16 Sep 2016

San Francisco Schools Ranking – Under-Appreciated Excellence

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920x920Go into any San Francisco coffee shop full of people with strollers and you will hear them lamenting the public schools and talking about how they might move out of San Francisco to get into a “good school district.”

The latest US News & World Report rankings placed four of the top 30 high schools in the Bay Area in San Francisco Unified School District. Lowell, Ruth Asawa School of the Arts, Lincoln and Washington High Schools all made the list. Lowell is rated #3 in the state and the schools it is behind are much, much smaller. San Francisco, in fact, has to keep making Lowell bigger because there are so many motivated, qualified kids trying to get in. It’s currently up to 2,700 of the hardest working kids you’ve ever seen.

Read the article here.

You’ll be surprised who is and isn’t on the list. Piedmont, so famous for it’s schools it’s often in divorce decrees that a parent live there, isn’t in the top 30.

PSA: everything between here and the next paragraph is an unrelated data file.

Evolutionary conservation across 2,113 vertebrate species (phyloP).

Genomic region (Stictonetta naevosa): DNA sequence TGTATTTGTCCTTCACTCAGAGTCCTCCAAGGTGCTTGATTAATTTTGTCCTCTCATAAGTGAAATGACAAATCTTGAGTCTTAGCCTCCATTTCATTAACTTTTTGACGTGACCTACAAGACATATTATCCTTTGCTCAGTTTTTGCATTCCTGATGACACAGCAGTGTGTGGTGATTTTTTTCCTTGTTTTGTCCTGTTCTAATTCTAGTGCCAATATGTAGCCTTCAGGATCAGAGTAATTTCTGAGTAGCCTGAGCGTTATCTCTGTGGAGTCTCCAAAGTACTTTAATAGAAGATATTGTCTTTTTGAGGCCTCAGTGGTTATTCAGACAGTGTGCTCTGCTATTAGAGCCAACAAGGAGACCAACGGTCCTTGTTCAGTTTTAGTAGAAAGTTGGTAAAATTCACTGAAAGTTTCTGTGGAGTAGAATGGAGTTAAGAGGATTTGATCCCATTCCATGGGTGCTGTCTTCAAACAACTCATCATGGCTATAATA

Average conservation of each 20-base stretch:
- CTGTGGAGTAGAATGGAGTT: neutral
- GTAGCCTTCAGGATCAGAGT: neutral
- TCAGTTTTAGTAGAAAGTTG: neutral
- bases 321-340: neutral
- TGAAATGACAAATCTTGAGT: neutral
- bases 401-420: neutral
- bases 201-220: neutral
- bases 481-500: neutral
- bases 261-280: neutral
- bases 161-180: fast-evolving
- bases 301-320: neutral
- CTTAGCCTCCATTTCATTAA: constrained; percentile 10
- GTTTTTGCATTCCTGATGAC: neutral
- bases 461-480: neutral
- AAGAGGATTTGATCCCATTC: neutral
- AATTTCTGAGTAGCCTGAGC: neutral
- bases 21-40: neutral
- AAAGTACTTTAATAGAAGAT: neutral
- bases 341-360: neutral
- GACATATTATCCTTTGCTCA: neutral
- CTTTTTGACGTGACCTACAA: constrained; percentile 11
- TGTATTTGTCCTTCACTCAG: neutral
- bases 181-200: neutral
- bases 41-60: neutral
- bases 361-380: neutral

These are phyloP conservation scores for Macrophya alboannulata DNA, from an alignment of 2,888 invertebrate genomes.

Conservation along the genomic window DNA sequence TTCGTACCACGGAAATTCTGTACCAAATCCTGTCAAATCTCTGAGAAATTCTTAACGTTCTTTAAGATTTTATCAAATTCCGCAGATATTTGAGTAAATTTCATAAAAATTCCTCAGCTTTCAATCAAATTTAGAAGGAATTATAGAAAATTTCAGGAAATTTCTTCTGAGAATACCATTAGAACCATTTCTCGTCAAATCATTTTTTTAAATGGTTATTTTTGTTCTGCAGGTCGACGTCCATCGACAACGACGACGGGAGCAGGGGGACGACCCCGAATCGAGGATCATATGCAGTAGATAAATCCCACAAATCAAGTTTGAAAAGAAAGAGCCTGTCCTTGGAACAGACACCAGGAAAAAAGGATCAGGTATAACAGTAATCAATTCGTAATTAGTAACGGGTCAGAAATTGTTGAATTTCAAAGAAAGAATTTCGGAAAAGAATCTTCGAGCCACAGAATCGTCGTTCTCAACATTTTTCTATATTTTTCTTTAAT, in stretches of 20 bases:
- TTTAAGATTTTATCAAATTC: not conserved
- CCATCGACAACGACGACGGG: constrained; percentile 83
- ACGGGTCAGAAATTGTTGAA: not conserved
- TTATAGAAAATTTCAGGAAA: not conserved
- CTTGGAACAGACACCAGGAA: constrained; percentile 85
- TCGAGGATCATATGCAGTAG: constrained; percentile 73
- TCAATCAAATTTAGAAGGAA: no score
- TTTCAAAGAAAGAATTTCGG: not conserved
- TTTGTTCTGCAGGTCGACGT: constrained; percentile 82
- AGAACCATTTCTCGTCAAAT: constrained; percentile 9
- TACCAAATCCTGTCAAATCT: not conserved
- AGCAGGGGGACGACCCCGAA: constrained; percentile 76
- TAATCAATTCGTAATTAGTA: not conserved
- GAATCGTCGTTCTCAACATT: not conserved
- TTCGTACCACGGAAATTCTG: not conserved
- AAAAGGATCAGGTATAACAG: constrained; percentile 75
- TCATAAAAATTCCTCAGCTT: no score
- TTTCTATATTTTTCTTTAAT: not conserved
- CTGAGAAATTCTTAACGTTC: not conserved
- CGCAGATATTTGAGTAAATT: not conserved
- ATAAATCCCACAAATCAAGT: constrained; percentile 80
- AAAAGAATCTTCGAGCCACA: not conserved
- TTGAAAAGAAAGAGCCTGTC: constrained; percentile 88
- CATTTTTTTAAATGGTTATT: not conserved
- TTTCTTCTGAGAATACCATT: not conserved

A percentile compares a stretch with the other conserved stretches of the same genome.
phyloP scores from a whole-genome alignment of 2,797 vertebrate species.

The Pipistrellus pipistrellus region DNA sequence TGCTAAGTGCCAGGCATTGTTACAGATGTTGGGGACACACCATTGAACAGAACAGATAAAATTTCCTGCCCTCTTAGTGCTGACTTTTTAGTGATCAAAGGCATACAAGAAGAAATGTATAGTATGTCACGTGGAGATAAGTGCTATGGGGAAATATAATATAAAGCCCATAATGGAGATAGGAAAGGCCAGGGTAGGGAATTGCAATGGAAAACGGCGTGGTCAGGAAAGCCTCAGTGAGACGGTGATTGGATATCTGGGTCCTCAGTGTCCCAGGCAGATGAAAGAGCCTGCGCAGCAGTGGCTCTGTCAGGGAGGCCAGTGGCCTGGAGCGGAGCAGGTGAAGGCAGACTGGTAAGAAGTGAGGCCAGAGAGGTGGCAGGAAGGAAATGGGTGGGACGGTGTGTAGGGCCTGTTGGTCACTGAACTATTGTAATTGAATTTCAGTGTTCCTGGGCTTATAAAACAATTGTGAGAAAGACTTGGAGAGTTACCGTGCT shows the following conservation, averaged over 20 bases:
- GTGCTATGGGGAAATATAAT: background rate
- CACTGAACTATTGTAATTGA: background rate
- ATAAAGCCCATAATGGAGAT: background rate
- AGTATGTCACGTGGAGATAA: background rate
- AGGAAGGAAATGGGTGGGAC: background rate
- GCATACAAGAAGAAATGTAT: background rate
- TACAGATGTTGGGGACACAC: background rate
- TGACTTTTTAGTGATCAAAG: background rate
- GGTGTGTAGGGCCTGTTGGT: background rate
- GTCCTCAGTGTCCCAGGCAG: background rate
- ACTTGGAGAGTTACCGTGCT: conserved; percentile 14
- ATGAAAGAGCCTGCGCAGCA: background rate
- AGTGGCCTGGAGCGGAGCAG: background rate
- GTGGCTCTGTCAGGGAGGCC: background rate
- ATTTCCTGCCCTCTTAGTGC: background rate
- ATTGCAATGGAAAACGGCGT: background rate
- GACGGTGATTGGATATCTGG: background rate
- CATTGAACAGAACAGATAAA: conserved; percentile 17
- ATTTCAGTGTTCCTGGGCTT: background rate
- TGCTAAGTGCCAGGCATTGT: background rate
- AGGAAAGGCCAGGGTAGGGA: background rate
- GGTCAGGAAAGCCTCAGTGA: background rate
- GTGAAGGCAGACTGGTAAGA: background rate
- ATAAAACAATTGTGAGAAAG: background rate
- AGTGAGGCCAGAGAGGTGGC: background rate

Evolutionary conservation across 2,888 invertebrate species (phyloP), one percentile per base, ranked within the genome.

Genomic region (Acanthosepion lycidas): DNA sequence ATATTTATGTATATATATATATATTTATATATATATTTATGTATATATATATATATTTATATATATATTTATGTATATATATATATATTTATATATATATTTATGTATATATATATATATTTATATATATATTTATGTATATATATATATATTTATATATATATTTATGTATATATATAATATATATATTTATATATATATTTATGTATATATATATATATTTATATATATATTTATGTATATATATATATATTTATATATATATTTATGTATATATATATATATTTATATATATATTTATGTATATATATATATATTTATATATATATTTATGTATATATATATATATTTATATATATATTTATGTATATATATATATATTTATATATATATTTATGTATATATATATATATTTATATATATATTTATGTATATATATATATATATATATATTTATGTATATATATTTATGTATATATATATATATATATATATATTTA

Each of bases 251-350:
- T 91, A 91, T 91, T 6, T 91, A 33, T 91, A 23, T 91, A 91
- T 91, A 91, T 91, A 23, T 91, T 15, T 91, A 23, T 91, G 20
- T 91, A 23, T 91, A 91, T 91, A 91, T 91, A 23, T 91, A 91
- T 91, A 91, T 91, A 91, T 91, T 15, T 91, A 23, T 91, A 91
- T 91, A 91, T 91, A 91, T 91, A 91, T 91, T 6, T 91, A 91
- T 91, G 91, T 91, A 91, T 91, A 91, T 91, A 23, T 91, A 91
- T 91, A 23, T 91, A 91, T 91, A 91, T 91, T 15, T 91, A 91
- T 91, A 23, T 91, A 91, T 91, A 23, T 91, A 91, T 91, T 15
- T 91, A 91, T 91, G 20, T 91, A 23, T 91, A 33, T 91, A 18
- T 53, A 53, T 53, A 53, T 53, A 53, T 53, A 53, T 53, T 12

You might say, “But that’s high school – I have five year old and the elementary schools are awful. The process is awful. You can’t tell where you are going to go.”

With this end result, how could one conclude that the elementary schools are no good? There are 77 public elementary schools and the vast majority of these college ready, amazing high school kids came up entirely through SFUSD! Sure a few independent school and parochial school kids opt in at 9th grade, but it’s a minority. The thing that scares parents away from SFUSD – the lottery system – is one of it’s strengths. You can find the right school for your kids if you just trust the system. You will be in a diverse environment and have lots of choices (Mandarin, Cantonese, Korean, Japanese, Spanish, Italian or Filipino language pathways for example). It is not comfortable not knowing exactly where you are going to end up, but families seem to end up at the right schools in the end.

I am proud to be a San Franciscan, proud to be a SFUSD parent and exceedingly proud to have represented so many San Francisco teachers in the purchase of their homes. I am thrilled to help keep these teachers in SF and am grateful for their contribution to our city. Being a great city – not just a 20s/30s party town – requires great public schools. We have them, and I am so happy to see them acknowledged.

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